Va. district, fearing Trump supporters, wants to close schools for primary
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A Virginia school district is considering closing schools for the state’s March 1 primary, citing concerns that supporters of GOP front-runner Donald TrumpDonald John TrumpSarah Huckabee Sanders becomes Fox News contributor The US-Iranian scuffle over a ship is a sideshow to events in the Gulf South Korea: US, North Korea to resume nuclear talks 'soon' MORE will be unruly.


Fairfax County Electoral Board Secretary Katherine Hanley said the worry stems from a Republican Party rule that requires voters to affirm their party affiliation before casting a ballot. Trump has slammed such GOP loyalty pledges.

“If you say: ‘I don’t want to do it,’ I have to say: ‘You don’t get a ballot,'” Hanley told the Board of Supervisors on Tuesday before it voted to ask school officials to cancel classes, according to The Washington Post.

“That’s what this provision is,” said Hanley, a Democrat who formerly chaired the Board of Supervisors from 1995 to 2003 and served in the cabinet of former Gov. Tim Kaine (D). “That’s about as contentious as anything we can possibly be doing in a polling place on Election Day.”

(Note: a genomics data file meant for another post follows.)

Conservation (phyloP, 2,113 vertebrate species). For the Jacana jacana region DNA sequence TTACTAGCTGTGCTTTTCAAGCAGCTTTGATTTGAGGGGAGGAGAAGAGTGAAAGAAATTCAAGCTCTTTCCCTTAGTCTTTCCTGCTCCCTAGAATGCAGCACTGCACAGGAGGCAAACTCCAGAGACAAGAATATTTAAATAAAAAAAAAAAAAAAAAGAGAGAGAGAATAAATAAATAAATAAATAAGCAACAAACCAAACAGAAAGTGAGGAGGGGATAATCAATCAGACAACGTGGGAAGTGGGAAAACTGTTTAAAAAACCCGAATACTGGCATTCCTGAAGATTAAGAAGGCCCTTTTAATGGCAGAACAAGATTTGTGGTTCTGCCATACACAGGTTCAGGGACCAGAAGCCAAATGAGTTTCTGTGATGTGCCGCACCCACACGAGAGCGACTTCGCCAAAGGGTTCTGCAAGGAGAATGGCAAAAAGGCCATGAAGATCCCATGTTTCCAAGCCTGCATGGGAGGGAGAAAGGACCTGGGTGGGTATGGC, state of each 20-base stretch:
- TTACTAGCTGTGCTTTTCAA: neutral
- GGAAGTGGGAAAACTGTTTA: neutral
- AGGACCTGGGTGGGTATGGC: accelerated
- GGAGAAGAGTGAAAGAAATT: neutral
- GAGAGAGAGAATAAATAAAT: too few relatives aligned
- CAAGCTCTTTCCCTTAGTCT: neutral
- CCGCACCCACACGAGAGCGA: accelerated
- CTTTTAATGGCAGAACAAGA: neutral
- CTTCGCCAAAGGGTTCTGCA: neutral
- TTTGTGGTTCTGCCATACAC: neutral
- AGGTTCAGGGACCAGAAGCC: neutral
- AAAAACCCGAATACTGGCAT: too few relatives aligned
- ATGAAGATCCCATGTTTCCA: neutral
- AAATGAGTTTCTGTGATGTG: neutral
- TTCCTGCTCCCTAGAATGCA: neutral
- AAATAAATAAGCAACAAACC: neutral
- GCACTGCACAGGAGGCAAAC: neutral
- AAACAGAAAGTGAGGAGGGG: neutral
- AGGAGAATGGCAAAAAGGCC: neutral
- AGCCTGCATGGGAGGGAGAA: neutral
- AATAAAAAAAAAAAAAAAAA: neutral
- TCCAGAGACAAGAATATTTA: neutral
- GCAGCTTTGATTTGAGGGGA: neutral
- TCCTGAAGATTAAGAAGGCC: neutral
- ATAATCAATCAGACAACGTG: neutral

Republican leaders in the state say the pledge will help to keep Democrats from voting in the party’s primary, throwing off the will of the party. But Trump has argued it will only dissuade voters who want to support a Republican candidate but are frustrated with the establishment.

The Trump campaign called the concerns “preposterous.”

“This is just an attempt by a Democrat and probably some establishment Republicans to malign and disparage Trump supporters and also to characterize conservative speech as hate speech,” Trump’s Virginia chairman Corey Stewart told the Post.

Fairfax County Superintendent Karen Garza said in an email to parents and staff on Tuesday that the suggestion to close schools came as a “complete surprise.”

“At this time, there are no plans to close schools for the entire day on March 1,” she said in the email.

“For many years, schools have been open and serving as polling locations without incident,” she continued. “We work closely with election officials, our security team and law enforcement to ensure the safety of all.”

A total of 167 schools in the county will serve as polling stations on primary day, with up to a quarter of a million voters expected.

County supervisors voted 9 to 1 to ask schools to cancel classes. 

Officials had already decided to open schools two hours later on primary day to accommodate what is expected to be an unusually high turnout.